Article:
Making Your Funeral Wishes Known to Loved Ones
August 2, 2019
While most of us try to avoid thoughts of our mortality, estate planning attorneys must face the unpleasant truth every day. Perhaps because the thought of our own death is so unnerving, most people fail to plan for it properly. At an overwhelming rate, they will fail to leave their families instructions for funeral arrangements and/or what should happen to their remains after they pass. To ensure that your final wishes are known to, and met by your loved ones consider the 2 tips below.
1. Have your Attorney Draft Your Funeral Wishes in a Separate Funeral Directive.
A Funeral Directive should offer detailed instructions on what happens to your remains after you pass. It should also charge someone with the task of ensuring that your remains are laid to rest pursuant to your instructions. For example, you may wish to be cremated and scattered at a specific location. In addition, many clients travel to and from their ancestral home on a regular basis and may instruct in their Funeral Directive that should they pass while visiting said ancestral home that they are buried there. Decisions will have to be made about your funeral, remains and memorial. The ideal manner to provide for said decisions is via a Funeral Directive.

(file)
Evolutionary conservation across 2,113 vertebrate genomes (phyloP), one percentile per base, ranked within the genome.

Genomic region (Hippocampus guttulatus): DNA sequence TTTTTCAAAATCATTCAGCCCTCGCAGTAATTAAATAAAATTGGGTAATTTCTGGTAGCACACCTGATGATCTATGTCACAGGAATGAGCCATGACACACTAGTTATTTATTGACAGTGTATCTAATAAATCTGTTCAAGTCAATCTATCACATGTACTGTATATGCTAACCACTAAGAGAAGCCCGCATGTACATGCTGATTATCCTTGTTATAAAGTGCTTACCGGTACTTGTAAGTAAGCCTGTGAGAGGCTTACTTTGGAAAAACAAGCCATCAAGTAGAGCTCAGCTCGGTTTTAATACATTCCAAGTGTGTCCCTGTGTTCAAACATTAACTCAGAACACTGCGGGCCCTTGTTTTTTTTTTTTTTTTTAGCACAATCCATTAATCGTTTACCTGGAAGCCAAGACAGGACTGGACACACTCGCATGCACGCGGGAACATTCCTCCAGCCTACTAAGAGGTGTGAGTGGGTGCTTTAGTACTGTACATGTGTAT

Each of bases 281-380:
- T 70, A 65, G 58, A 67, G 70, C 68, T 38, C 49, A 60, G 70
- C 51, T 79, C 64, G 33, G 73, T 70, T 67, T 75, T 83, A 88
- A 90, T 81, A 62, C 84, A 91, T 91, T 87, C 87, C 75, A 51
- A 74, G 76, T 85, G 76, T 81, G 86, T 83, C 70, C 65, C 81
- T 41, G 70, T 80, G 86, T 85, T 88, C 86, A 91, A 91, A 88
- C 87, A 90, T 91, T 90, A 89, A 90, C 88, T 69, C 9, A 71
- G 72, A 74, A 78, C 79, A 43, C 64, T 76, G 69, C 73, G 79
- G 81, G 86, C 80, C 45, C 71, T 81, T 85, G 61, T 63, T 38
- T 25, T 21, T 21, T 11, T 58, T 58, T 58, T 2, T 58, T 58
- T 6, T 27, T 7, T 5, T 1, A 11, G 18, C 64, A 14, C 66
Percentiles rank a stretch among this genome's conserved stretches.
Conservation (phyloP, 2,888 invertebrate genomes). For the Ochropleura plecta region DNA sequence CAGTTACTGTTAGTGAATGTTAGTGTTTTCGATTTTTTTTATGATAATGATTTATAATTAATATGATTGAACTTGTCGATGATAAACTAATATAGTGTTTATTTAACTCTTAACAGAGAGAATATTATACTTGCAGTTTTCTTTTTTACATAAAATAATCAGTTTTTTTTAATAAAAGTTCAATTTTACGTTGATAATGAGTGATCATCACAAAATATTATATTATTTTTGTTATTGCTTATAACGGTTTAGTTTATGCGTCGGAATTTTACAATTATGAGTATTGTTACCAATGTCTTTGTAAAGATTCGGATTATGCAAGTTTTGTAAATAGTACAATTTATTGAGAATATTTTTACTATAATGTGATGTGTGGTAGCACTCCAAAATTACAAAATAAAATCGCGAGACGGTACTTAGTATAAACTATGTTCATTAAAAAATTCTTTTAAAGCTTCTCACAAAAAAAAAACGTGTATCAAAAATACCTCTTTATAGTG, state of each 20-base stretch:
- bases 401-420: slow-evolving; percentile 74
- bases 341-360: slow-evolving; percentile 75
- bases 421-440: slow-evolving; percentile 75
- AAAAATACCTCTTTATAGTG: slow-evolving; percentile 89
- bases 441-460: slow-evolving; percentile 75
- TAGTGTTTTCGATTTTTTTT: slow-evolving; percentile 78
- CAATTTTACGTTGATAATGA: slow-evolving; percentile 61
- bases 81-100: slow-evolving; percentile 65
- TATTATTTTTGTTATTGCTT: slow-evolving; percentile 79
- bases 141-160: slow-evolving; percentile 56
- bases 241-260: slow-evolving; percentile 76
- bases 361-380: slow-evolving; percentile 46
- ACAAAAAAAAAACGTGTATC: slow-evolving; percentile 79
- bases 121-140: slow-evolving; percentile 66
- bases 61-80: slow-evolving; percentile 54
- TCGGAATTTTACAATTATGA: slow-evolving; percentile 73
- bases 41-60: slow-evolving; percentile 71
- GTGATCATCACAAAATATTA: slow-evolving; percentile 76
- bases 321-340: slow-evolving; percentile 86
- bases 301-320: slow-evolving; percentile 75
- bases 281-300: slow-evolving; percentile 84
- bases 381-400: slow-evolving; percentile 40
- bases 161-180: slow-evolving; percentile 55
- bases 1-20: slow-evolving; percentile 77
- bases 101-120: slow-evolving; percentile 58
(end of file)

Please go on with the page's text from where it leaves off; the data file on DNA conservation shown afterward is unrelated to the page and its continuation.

This document should be specific and detail whether you prefer a funeral or memorial service; whether you prefer a gathering of friends and family and whether you prefer a religious service versus a secular memorial. Remember to be as specific as possible and leave little room for interpretation that could lead to disagreements amongst your loved ones.
2. As an Alternative to a Funeral Directive You May also Document Your Funeral Wishes via an Online Service
It’s 2019. Which means virtually anything can be done or found online, including documents for your funeral arrangements. Websites including My Last Song-Life Box, Parting Wishes and Funeral Inspiration allow you to document and store your funeral and post-life wishes for your loved ones to retrieve. While it may seem strange, having an online document that can be emailed and shared may be the most effective way to ensure your post-life requests are met.